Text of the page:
Norwegian skating champion and three-time Olympic gold medalist Sonja Henie gets the lead billing as Chris Linden, a skater (gee) in this very adult-oriented Technicolor feature from 1945 also starring Michael O’Shea, Gus Schilling, and Marie McDonald (who would later appear alongside Jayne Mansfield in 1963’s Promises! Promises! — two years before she committed suicide). The reason I refer to It’s A Pleasure! as “adult-oriented” is the subject matter: the Wildcats’ star player Don Martin (O’Shea) is fired and subsequently barred from hockey completely due to a brawl in which he punches a referee (wait, was this the inspiration for Happy Gilmore?). With no job and no money, Don relies on his pal Bill (Schilling) to help him out while he tries to get back on his feet again. Fortunately for him, Chris is madly in love with the big dumb alky, and gets him a job performing in the skate show she’s a part of.
Naturally, even the most simple of plans must become as complicated as possible, and a jealous skating rival (McDonald) who is married to another one of Don’s friends has some ideas of her own in mind for the washed-out star. All throughout the 90-minute length of It’s A Pleasure!, the viewer witnesses nothing but Don struggle with alcohol (are you sure this isn’t an Adam Sandler film?) coupled with some rather unexciting skating sequences. Personally, I could do without such a thing, but I can appreciate the fact that someone else may very well hail this as a classic. My biggest qualm with the film however, is the fact that MGM DVD marketed the title as more of a golden age musical. It isn’t. It does have some skating/dancing scenes, but there are no “musical numbers” per se in this film: it’s a Technicolor drama and nothing more (although young David Janssen, the future star of The Fugitive, does appear in this title towards the end as one of the kids Don is teaching to play hockey).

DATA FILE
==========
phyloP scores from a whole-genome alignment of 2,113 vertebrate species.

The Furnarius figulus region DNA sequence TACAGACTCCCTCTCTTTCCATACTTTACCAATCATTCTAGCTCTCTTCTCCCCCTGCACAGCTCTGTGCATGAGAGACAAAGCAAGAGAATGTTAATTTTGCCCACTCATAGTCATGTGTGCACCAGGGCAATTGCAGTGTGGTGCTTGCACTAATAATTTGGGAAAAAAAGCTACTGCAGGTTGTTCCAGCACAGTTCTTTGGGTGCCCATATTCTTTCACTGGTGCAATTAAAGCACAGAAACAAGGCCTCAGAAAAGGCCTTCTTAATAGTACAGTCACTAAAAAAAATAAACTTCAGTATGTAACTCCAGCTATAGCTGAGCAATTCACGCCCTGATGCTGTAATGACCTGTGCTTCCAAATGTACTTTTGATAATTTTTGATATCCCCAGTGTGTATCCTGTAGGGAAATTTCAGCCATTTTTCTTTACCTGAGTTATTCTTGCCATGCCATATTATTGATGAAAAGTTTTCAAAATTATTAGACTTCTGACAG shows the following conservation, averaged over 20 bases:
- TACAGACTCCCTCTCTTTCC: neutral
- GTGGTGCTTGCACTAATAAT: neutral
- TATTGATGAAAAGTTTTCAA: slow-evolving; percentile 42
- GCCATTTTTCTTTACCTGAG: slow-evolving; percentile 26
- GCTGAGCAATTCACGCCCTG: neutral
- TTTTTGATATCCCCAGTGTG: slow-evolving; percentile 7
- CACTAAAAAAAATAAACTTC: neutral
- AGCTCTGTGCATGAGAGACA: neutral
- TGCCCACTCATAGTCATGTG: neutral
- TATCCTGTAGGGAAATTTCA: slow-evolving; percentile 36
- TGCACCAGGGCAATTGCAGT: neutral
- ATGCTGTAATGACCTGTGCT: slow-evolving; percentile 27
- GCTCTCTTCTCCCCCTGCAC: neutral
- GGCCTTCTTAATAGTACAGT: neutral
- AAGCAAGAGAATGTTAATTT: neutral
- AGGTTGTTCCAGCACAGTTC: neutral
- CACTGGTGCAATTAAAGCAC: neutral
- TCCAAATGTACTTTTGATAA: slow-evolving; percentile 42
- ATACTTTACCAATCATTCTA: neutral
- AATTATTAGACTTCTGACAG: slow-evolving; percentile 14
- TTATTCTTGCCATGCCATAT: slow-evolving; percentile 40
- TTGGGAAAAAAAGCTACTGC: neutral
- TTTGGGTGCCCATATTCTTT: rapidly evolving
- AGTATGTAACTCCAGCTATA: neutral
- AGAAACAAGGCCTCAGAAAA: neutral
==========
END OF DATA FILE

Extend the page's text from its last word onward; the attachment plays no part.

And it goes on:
It’s A Pleasure! is preserved in the original theatrical aspect ratio of 1.37:1 on DVD from MGM. The early Technicolor feature comes through with some fairly bright colors and with only minimal wear and tear. Mono stereo sound is available in English and French, while optional subtitles in English and Spanish bring up the rear in the A/V department. There are no special features included on this release.
With its joyful-looking cover art, a world-famous skating star in the lead, and a title like It’s A Pleasure!, you’d at least expect some fun song-and-dance routines and a zany screwball Astaire/Rogers-style romance or two. Instead, It’s A Pleasure! wound up being anything but a pleasure for me. Hey, MGM: next time, dig out some honest-to-goodness musicals, will ya?